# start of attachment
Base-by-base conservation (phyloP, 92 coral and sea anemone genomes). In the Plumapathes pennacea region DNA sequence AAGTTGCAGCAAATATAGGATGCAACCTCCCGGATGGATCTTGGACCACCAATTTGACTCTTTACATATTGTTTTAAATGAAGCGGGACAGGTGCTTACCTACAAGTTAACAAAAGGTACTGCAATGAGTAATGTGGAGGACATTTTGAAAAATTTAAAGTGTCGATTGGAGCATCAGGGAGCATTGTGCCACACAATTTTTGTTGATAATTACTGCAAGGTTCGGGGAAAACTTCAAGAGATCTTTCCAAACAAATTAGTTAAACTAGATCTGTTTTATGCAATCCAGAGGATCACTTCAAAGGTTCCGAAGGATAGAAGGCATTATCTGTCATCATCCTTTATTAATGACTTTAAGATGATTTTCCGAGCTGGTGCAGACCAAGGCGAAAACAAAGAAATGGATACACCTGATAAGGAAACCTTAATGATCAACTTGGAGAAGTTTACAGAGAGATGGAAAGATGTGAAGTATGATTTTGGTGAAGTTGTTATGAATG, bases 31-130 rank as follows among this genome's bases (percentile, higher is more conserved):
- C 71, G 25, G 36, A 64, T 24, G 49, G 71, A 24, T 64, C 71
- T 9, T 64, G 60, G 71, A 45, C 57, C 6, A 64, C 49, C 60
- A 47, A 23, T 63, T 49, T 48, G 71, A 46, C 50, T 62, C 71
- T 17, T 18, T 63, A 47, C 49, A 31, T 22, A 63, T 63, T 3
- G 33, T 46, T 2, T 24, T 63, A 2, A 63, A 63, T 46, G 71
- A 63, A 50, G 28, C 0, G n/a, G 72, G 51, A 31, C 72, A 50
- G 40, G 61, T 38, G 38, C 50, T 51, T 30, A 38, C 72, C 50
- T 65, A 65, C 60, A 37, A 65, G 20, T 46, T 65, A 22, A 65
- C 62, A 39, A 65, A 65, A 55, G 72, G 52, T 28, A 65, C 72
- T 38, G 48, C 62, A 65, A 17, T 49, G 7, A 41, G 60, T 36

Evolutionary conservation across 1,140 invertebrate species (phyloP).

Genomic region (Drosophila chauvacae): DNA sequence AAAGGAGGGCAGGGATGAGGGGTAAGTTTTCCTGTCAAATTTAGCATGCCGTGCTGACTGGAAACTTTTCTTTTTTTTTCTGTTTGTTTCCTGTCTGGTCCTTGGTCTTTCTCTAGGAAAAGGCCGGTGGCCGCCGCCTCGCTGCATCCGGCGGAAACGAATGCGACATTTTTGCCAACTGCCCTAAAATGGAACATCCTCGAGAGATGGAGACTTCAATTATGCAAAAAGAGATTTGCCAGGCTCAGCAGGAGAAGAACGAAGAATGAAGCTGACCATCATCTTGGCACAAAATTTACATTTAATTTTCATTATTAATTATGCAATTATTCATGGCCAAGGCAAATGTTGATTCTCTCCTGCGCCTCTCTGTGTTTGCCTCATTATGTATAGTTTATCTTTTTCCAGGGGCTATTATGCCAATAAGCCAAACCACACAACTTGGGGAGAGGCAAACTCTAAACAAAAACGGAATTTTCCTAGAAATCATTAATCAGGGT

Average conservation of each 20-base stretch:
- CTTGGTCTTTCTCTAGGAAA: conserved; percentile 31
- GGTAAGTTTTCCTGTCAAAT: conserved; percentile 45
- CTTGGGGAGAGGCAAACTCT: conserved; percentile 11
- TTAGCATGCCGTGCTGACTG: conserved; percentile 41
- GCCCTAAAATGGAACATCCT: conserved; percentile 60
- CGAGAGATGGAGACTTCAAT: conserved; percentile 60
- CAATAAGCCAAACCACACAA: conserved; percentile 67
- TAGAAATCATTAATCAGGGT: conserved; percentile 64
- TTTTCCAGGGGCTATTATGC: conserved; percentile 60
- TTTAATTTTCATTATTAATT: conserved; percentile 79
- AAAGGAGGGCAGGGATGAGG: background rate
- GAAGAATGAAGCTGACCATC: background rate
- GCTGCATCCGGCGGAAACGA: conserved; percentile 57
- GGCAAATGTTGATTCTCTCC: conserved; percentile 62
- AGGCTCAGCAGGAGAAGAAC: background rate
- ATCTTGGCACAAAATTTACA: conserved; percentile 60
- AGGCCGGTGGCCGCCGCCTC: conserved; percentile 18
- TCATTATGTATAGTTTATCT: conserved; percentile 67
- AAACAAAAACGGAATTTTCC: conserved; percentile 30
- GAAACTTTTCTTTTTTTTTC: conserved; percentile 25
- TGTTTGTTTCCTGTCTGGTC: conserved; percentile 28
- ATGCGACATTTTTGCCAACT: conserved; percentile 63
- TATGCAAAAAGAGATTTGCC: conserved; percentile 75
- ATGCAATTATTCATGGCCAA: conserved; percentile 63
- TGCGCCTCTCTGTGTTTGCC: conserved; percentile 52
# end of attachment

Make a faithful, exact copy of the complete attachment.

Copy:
Base-by-base conservation (phyloP, 92 coral and sea anemone genomes). In the Plumapathes pennacea region DNA sequence AAGTTGCAGCAAATATAGGATGCAACCTCCCGGATGGATCTTGGACCACCAATTTGACTCTTTACATATTGTTTTAAATGAAGCGGGACAGGTGCTTACCTACAAGTTAACAAAAGGTACTGCAATGAGTAATGTGGAGGACATTTTGAAAAATTTAAAGTGTCGATTGGAGCATCAGGGAGCATTGTGCCACACAATTTTTGTTGATAATTACTGCAAGGTTCGGGGAAAACTTCAAGAGATCTTTCCAAACAAATTAGTTAAACTAGATCTGTTTTATGCAATCCAGAGGATCACTTCAAAGGTTCCGAAGGATAGAAGGCATTATCTGTCATCATCCTTTATTAATGACTTTAAGATGATTTTCCGAGCTGGTGCAGACCAAGGCGAAAACAAAGAAATGGATACACCTGATAAGGAAACCTTAATGATCAACTTGGAGAAGTTTACAGAGAGATGGAAAGATGTGAAGTATGATTTTGGTGAAGTTGTTATGAATG, bases 31-130 rank as follows among this genome's bases (percentile, higher is more conserved):
- C 71, G 25, G 36, A 64, T 24, G 49, G 71, A 24, T 64, C 71
- T 9, T 64, G 60, G 71, A 45, C 57, C 6, A 64, C 49, C 60
- A 47, A 23, T 63, T 49, T 48, G 71, A 46, C 50, T 62, C 71
- T 17, T 18, T 63, A 47, C 49, A 31, T 22, A 63, T 63, T 3
- G 33, T 46, T 2, T 24, T 63, A 2, A 63, A 63, T 46, G 71
- A 63, A 50, G 28, C 0, G n/a, G 72, G 51, A 31, C 72, A 50
- G 40, G 61, T 38, G 38, C 50, T 51, T 30, A 38, C 72, C 50
- T 65, A 65, C 60, A 37, A 65, G 20, T 46, T 65, A 22, A 65
- C 62, A 39, A 65, A 65, A 55, G 72, G 52, T 28, A 65, C 72
- T 38, G 48, C 62, A 65, A 17, T 49, G 7, A 41, G 60, T 36

Evolutionary conservation across 1,140 invertebrate species (phyloP).

Genomic region (Drosophila chauvacae): DNA sequence AAAGGAGGGCAGGGATGAGGGGTAAGTTTTCCTGTCAAATTTAGCATGCCGTGCTGACTGGAAACTTTTCTTTTTTTTTCTGTTTGTTTCCTGTCTGGTCCTTGGTCTTTCTCTAGGAAAAGGCCGGTGGCCGCCGCCTCGCTGCATCCGGCGGAAACGAATGCGACATTTTTGCCAACTGCCCTAAAATGGAACATCCTCGAGAGATGGAGACTTCAATTATGCAAAAAGAGATTTGCCAGGCTCAGCAGGAGAAGAACGAAGAATGAAGCTGACCATCATCTTGGCACAAAATTTACATTTAATTTTCATTATTAATTATGCAATTATTCATGGCCAAGGCAAATGTTGATTCTCTCCTGCGCCTCTCTGTGTTTGCCTCATTATGTATAGTTTATCTTTTTCCAGGGGCTATTATGCCAATAAGCCAAACCACACAACTTGGGGAGAGGCAAACTCTAAACAAAAACGGAATTTTCCTAGAAATCATTAATCAGGGT

Average conservation of each 20-base stretch:
- CTTGGTCTTTCTCTAGGAAA: conserved; percentile 31
- GGTAAGTTTTCCTGTCAAAT: conserved; percentile 45
- CTTGGGGAGAGGCAAACTCT: conserved; percentile 11
- TTAGCATGCCGTGCTGACTG: conserved; percentile 41
- GCCCTAAAATGGAACATCCT: conserved; percentile 60
- CGAGAGATGGAGACTTCAAT: conserved; percentile 60
- CAATAAGCCAAACCACACAA: conserved; percentile 67
- TAGAAATCATTAATCAGGGT: conserved; percentile 64
- TTTTCCAGGGGCTATTATGC: conserved; percentile 60
- TTTAATTTTCATTATTAATT: conserved; percentile 79
- AAAGGAGGGCAGGGATGAGG: background rate
- GAAGAATGAAGCTGACCATC: background rate
- GCTGCATCCGGCGGAAACGA: conserved; percentile 57
- GGCAAATGTTGATTCTCTCC: conserved; percentile 62
- AGGCTCAGCAGGAGAAGAAC: background rate
- ATCTTGGCACAAAATTTACA: conserved; percentile 60
- AGGCCGGTGGCCGCCGCCTC: conserved; percentile 18
- TCATTATGTATAGTTTATCT: conserved; percentile 67
- AAACAAAAACGGAATTTTCC: conserved; percentile 30
- GAAACTTTTCTTTTTTTTTC: conserved; percentile 25
- TGTTTGTTTCCTGTCTGGTC: conserved; percentile 28
- ATGCGACATTTTTGCCAACT: conserved; percentile 63
- TATGCAAAAAGAGATTTGCC: conserved; percentile 75
- ATGCAATTATTCATGGCCAA: conserved; percentile 63
- TGCGCCTCTCTGTGTTTGCC: conserved; percentile 52